“Rounding to Even” for More Accuracy.

Round up for 5 or greater is a simple method that introduces a bias. See below to find out how to avoid the bias, as explained by the authoritative Math Forum.

There are two ways to round that are commonly taught. The rules we
give in most of our answers are those taught to children (and commonly used by computers), because they are simpler but are sufficient for
most purposes. Where statistics matter, and where numbers that END
with the 5 are common, rounding to even is preferred.
When an even decimal (or any even number) is followed by a 5, you
round down. When an odd decimal is followed by a 5, you round up.
For example: 75.45 = 75.4, but 75.55=75.6. Or rounding to the nearest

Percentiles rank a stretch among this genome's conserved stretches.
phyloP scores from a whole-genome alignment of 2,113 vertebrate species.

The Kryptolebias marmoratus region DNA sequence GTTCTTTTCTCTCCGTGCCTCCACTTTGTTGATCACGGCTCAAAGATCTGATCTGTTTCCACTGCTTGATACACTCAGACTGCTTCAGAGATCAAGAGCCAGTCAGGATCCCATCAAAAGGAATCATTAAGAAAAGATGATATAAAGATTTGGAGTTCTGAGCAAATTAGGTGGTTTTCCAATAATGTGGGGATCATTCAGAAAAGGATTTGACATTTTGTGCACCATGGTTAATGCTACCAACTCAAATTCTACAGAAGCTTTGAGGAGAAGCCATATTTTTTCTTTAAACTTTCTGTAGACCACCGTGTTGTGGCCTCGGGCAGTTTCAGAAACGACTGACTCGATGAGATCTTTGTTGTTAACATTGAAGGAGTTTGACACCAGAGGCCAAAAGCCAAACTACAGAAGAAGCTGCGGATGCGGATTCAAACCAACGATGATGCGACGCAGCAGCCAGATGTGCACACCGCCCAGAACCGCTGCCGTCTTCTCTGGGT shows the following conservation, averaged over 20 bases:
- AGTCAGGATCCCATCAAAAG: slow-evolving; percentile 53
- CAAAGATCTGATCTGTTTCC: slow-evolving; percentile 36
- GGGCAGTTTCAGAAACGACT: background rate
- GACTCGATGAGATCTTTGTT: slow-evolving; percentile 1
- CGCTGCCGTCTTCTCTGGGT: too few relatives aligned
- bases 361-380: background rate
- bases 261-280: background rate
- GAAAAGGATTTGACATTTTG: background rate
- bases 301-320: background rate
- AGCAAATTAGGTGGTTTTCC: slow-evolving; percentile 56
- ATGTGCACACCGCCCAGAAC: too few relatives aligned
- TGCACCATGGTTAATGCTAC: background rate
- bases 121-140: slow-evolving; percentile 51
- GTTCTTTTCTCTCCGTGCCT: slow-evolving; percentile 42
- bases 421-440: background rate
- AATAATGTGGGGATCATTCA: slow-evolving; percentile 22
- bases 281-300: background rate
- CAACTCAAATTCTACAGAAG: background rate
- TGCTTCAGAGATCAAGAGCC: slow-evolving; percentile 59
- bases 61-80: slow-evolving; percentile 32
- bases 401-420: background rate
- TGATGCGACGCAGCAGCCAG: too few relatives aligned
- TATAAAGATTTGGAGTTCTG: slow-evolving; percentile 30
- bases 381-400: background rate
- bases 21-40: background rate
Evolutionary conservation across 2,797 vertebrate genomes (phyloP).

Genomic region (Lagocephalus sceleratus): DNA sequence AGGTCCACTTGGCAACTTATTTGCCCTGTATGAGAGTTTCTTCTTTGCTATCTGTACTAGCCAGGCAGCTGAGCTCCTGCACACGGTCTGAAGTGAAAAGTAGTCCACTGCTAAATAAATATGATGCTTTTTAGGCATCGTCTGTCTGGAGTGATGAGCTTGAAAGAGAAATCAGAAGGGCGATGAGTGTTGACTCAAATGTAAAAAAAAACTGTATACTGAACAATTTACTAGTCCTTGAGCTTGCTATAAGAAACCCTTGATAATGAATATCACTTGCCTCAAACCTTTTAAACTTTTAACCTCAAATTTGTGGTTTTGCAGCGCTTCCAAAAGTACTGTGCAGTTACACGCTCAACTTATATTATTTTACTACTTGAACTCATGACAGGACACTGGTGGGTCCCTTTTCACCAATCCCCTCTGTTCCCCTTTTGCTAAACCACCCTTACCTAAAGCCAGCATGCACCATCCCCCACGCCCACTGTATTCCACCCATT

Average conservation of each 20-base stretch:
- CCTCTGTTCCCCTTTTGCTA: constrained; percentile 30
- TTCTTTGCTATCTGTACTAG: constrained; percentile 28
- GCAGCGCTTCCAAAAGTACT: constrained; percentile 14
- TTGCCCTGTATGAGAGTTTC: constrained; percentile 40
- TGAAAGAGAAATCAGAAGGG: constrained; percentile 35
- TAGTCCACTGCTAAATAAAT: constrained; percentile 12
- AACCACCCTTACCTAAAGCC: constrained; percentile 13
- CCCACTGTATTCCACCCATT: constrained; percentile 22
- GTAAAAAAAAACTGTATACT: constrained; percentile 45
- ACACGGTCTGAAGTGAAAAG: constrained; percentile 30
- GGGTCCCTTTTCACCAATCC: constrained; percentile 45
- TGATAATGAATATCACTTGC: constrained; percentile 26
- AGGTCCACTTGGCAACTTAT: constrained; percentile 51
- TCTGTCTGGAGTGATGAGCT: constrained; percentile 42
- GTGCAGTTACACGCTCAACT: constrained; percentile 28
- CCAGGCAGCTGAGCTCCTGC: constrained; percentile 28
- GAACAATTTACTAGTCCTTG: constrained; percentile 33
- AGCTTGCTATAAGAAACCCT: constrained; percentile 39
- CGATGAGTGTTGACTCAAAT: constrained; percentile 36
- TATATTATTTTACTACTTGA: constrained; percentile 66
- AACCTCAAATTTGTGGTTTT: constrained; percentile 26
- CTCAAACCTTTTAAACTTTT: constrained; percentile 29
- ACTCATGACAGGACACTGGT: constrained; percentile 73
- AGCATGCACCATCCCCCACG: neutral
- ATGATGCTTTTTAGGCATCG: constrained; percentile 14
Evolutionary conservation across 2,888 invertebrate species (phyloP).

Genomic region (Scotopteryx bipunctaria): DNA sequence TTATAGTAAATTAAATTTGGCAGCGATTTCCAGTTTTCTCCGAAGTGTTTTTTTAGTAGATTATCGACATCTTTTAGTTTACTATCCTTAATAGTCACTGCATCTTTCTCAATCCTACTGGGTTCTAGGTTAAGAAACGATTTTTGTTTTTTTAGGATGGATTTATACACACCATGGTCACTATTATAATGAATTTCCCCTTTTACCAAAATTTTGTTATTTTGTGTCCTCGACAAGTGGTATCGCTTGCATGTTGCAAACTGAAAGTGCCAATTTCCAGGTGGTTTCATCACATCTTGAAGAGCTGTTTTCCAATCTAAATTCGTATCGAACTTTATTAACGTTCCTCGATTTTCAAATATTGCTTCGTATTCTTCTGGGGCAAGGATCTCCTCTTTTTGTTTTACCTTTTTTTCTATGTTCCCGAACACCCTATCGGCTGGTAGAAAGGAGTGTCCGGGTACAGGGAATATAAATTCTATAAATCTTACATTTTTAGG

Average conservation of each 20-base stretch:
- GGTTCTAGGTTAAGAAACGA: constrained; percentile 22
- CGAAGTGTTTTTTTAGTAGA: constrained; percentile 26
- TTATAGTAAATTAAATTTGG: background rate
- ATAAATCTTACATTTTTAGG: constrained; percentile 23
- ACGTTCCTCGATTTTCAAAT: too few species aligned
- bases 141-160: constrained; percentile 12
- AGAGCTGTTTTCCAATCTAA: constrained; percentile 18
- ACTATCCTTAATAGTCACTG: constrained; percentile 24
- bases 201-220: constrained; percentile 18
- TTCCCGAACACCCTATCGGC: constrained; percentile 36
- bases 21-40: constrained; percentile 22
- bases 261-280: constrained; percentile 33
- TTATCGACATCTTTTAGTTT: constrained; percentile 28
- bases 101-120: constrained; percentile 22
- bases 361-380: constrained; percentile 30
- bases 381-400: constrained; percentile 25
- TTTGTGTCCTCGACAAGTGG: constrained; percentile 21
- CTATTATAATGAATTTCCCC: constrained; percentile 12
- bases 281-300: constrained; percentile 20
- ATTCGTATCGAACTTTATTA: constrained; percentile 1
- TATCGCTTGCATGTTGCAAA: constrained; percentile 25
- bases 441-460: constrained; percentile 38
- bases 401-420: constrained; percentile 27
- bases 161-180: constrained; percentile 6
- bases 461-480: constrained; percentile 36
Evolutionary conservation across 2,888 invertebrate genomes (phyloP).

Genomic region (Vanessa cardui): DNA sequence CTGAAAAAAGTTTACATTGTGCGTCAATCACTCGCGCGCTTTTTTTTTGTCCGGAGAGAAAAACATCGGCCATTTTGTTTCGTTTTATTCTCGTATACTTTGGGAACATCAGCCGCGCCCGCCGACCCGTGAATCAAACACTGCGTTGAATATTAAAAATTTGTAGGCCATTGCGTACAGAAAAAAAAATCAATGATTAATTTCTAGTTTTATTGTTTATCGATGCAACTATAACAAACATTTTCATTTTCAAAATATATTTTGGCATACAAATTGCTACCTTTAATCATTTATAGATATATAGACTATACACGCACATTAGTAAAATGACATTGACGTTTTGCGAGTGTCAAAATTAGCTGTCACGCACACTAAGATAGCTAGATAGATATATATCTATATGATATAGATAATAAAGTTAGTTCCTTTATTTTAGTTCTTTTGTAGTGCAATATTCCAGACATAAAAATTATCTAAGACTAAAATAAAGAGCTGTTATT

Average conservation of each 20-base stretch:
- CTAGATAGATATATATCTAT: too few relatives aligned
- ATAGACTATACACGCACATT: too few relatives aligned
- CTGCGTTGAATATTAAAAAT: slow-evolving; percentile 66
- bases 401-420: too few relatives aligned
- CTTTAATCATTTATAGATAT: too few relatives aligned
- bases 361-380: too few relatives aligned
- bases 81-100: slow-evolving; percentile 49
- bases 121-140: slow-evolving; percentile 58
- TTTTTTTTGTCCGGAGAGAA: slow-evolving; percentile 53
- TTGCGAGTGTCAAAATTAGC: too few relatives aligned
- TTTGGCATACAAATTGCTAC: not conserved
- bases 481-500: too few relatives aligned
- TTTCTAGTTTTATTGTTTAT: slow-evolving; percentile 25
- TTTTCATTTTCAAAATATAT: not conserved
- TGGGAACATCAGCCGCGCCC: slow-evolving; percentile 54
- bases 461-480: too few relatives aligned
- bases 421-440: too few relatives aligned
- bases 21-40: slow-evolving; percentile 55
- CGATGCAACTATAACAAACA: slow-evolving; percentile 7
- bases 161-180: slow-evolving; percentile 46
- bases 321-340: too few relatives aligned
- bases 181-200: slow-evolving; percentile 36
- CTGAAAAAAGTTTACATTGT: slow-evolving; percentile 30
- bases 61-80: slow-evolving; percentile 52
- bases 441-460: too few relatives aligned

10, 145 = 140, but 155 = 160.

This type of rounding is also called “banker’s rounding.”  Microsoft Access uses banker’s rounding in its built-in “round ( )” command and Excel does not in its built-in “round( )” command, so you could have a case where you import data from Access and it changes slightly when it gets to Excel.  If you didn’t know what was going on, you would think it was a bug.

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